As for work, I do contemplate how I will manage the to transition to wearing hijab. I have read so many news stories recently about the prejudice in the corporate workplace regarding women who wear hijab.

I have changed my style of dress and I am very open that I don’t drink alcohol anymore – but wearing the hijab is different. As someone in the workplace already and fairly senior, perhaps I could break a barrier. But I could just as easily find myself out of a job and deported.

I am not sure if I am being a coward or being considered in taking my time to figure it out. Perhaps the biggest thing is that I am thinking about how I could do it. This is something I could not even imagine a year ago.

Do any of you have the experience of being established in the corporate culture and making the change to wearing hijab?

Single female revert looking for a warm and welcoming Mosque

I was not sure what I would write about this week. With my recent move and starting a new job, I feel like I am constantly exhausted and am not as engaged as I normally am.

So I thought I would give a quick update on my Islamic explorations and get your thoughts and advice.

I have spent the last two weekends exploring Mosques around the city. There are still a few really big ones I have yet to visit, but so far I have visited nine Mosques.

To be honest, I am not sure I have found ‘my Mosque’ yet. Though, I don’t really know what I am looking for, or what I should be looking for.

I guess I still have in my mind the notion of a congregation dressed in their Sunday best that meets for pancake breakfast after Mass and being welcomed by the parish priest. It is so odd how parts of my upbringing pop up at the most unexpected moments – especially since I did not feel particularly strongly about these things growing up.

So… what am I expecting or hoping for? I suppose I am looking for a place where I can pray all of the five prayers, including Jumua – which I definitely did find. (I may pray mostly at home, but I would like to option.) I also hope it is a place where I can continue my education, and learn about lectures and other events around the city. (Though I have signed up for an Arabic and Qur’an class at a local Islamic Institute, which I will start in October. So excited!!) And I would like a Mosque where I can meet a diverse group of people to hopefully connect with.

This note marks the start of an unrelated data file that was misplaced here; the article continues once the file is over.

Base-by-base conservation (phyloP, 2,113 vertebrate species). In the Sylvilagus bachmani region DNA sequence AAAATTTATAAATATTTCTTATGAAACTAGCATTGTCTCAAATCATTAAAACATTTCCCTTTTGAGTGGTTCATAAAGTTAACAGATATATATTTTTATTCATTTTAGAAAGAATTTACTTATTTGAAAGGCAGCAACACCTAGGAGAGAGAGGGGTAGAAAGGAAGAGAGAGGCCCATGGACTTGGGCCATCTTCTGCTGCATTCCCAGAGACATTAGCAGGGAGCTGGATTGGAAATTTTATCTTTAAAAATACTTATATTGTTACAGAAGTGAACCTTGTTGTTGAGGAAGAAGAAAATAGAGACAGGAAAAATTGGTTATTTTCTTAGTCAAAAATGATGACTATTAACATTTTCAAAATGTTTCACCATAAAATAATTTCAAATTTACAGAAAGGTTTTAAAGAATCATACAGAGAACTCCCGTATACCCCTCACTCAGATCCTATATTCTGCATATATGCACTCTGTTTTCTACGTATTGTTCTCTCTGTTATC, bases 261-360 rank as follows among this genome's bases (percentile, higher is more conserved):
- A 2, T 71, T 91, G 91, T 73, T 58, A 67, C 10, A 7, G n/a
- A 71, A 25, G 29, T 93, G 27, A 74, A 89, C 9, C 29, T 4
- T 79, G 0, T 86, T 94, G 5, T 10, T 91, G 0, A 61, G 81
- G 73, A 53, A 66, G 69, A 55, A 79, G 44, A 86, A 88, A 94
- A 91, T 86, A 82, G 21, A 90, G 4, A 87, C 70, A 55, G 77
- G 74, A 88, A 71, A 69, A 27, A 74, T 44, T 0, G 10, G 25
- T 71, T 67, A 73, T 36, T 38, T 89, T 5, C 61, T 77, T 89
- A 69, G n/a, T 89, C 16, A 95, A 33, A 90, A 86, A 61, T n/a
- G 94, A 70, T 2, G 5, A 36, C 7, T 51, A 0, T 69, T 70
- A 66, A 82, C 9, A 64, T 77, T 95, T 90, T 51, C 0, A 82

So, what does it mean to you to belong to your community Mosque? What makes it feel like your community? Where did you find information about the Mosque – or from whom? How does one search for a Mosque?

London calling

When I was a young girl in California, I wished I would live in London when I grew up. I am not sure why exactly. I just felt like I was supposed to be in London. My mother thought I was crazy.

I did move a fair amount as an adult: different cities within California, other states in the US and two countries in Europe, but I never came close to moving to London. Really, I did not think about it much or make an effort to move there. It was just something I had wished as a child.

Several months ago after I said my shahada I felt that I was ready to move again and wanted to live where I had a greater opportunity to find a place within the Ummah. I also felt like I wanted to live in an English-speaking country again. I was not ready to move back to North America however. London was back in my thoughts but was not sure how to get there.

Then, just a few weeks later, my boss came to me to let me know a position had opened up in our UK office and I would be perfect for it. I had not even told her I was thinking about moving there.

And now – completely stressed and surrounded by the mess that is my apartment – I am moving to London in just a few days!

I am trying not to put too much pressure on the place, but I feel this is going to be a great move for me. A place to start fresh along with my new life in Islam. Not that everything before is to be forgotten, but I feel this move is at the direct hand of Allah – about 35 years after I first wished for it but at exactly the right time. Alhamdulilah!